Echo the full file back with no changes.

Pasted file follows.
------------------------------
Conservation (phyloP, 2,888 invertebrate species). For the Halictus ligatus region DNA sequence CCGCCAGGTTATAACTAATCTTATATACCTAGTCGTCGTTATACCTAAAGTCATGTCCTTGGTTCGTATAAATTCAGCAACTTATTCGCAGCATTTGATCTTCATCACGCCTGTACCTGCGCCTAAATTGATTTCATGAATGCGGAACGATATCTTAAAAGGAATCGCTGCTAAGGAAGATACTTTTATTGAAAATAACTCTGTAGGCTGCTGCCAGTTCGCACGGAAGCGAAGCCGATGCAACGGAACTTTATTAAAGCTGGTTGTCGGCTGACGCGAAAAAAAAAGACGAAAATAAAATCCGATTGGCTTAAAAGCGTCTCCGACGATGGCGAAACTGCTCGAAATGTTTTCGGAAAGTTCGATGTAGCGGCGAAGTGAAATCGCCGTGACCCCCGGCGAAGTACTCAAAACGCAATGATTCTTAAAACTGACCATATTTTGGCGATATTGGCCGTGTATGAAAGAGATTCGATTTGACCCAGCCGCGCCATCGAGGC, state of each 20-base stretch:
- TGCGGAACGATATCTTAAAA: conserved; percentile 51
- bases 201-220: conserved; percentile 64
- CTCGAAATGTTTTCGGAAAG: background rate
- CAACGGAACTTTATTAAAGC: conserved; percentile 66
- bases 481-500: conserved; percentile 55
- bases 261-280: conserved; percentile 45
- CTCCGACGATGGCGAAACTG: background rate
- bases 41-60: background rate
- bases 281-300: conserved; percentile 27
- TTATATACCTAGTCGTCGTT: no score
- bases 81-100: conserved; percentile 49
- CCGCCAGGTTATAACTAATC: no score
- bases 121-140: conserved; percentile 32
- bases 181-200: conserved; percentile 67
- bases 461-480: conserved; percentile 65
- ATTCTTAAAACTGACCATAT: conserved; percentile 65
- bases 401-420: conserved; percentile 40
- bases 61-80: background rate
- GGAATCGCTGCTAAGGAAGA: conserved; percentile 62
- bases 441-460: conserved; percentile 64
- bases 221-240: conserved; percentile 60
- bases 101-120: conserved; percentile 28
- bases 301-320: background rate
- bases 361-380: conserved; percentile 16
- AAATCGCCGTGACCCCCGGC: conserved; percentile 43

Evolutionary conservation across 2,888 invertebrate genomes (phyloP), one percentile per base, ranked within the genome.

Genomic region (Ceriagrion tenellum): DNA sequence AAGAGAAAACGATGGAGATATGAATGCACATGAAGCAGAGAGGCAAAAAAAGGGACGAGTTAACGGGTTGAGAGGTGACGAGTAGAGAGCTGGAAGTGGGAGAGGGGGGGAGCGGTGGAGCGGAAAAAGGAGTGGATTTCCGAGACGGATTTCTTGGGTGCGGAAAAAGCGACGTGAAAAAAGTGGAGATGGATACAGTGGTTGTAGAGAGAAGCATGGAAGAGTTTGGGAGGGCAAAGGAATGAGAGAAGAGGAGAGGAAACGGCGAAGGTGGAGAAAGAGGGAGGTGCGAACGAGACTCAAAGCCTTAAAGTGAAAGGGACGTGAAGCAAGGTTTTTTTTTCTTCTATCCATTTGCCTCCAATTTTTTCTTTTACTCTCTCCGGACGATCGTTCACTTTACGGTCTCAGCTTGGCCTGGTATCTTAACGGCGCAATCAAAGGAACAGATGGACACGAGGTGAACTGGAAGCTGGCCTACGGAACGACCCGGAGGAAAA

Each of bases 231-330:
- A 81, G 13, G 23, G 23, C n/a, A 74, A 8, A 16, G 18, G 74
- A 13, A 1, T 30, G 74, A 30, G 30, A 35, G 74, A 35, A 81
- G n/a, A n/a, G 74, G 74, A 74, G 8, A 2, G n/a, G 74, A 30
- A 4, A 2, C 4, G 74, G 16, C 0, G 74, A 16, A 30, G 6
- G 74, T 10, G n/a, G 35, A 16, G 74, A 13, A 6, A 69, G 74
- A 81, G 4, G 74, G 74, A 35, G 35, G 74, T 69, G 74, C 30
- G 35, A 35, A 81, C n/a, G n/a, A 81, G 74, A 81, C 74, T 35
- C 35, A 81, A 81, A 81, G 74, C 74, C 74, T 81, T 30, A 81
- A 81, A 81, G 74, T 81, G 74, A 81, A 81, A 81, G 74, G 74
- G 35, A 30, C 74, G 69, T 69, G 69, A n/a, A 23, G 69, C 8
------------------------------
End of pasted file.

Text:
Conservation (phyloP, 2,888 invertebrate species). For the Halictus ligatus region DNA sequence CCGCCAGGTTATAACTAATCTTATATACCTAGTCGTCGTTATACCTAAAGTCATGTCCTTGGTTCGTATAAATTCAGCAACTTATTCGCAGCATTTGATCTTCATCACGCCTGTACCTGCGCCTAAATTGATTTCATGAATGCGGAACGATATCTTAAAAGGAATCGCTGCTAAGGAAGATACTTTTATTGAAAATAACTCTGTAGGCTGCTGCCAGTTCGCACGGAAGCGAAGCCGATGCAACGGAACTTTATTAAAGCTGGTTGTCGGCTGACGCGAAAAAAAAAGACGAAAATAAAATCCGATTGGCTTAAAAGCGTCTCCGACGATGGCGAAACTGCTCGAAATGTTTTCGGAAAGTTCGATGTAGCGGCGAAGTGAAATCGCCGTGACCCCCGGCGAAGTACTCAAAACGCAATGATTCTTAAAACTGACCATATTTTGGCGATATTGGCCGTGTATGAAAGAGATTCGATTTGACCCAGCCGCGCCATCGAGGC, state of each 20-base stretch:
- TGCGGAACGATATCTTAAAA: conserved; percentile 51
- bases 201-220: conserved; percentile 64
- CTCGAAATGTTTTCGGAAAG: background rate
- CAACGGAACTTTATTAAAGC: conserved; percentile 66
- bases 481-500: conserved; percentile 55
- bases 261-280: conserved; percentile 45
- CTCCGACGATGGCGAAACTG: background rate
- bases 41-60: background rate
- bases 281-300: conserved; percentile 27
- TTATATACCTAGTCGTCGTT: no score
- bases 81-100: conserved; percentile 49
- CCGCCAGGTTATAACTAATC: no score
- bases 121-140: conserved; percentile 32
- bases 181-200: conserved; percentile 67
- bases 461-480: conserved; percentile 65
- ATTCTTAAAACTGACCATAT: conserved; percentile 65
- bases 401-420: conserved; percentile 40
- bases 61-80: background rate
- GGAATCGCTGCTAAGGAAGA: conserved; percentile 62
- bases 441-460: conserved; percentile 64
- bases 221-240: conserved; percentile 60
- bases 101-120: conserved; percentile 28
- bases 301-320: background rate
- bases 361-380: conserved; percentile 16
- AAATCGCCGTGACCCCCGGC: conserved; percentile 43

Evolutionary conservation across 2,888 invertebrate genomes (phyloP), one percentile per base, ranked within the genome.

Genomic region (Ceriagrion tenellum): DNA sequence AAGAGAAAACGATGGAGATATGAATGCACATGAAGCAGAGAGGCAAAAAAAGGGACGAGTTAACGGGTTGAGAGGTGACGAGTAGAGAGCTGGAAGTGGGAGAGGGGGGGAGCGGTGGAGCGGAAAAAGGAGTGGATTTCCGAGACGGATTTCTTGGGTGCGGAAAAAGCGACGTGAAAAAAGTGGAGATGGATACAGTGGTTGTAGAGAGAAGCATGGAAGAGTTTGGGAGGGCAAAGGAATGAGAGAAGAGGAGAGGAAACGGCGAAGGTGGAGAAAGAGGGAGGTGCGAACGAGACTCAAAGCCTTAAAGTGAAAGGGACGTGAAGCAAGGTTTTTTTTTCTTCTATCCATTTGCCTCCAATTTTTTCTTTTACTCTCTCCGGACGATCGTTCACTTTACGGTCTCAGCTTGGCCTGGTATCTTAACGGCGCAATCAAAGGAACAGATGGACACGAGGTGAACTGGAAGCTGGCCTACGGAACGACCCGGAGGAAAA

Each of bases 231-330:
- A 81, G 13, G 23, G 23, C n/a, A 74, A 8, A 16, G 18, G 74
- A 13, A 1, T 30, G 74, A 30, G 30, A 35, G 74, A 35, A 81
- G n/a, A n/a, G 74, G 74, A 74, G 8, A 2, G n/a, G 74, A 30
- A 4, A 2, C 4, G 74, G 16, C 0, G 74, A 16, A 30, G 6
- G 74, T 10, G n/a, G 35, A 16, G 74, A 13, A 6, A 69, G 74
- A 81, G 4, G 74, G 74, A 35, G 35, G 74, T 69, G 74, C 30
- G 35, A 35, A 81, C n/a, G n/a, A 81, G 74, A 81, C 74, T 35
- C 35, A 81, A 81, A 81, G 74, C 74, C 74, T 81, T 30, A 81
- A 81, A 81, G 74, T 81, G 74, A 81, A 81, A 81, G 74, G 74
- G 35, A 30, C 74, G 69, T 69, G 69, A n/a, A 23, G 69, C 8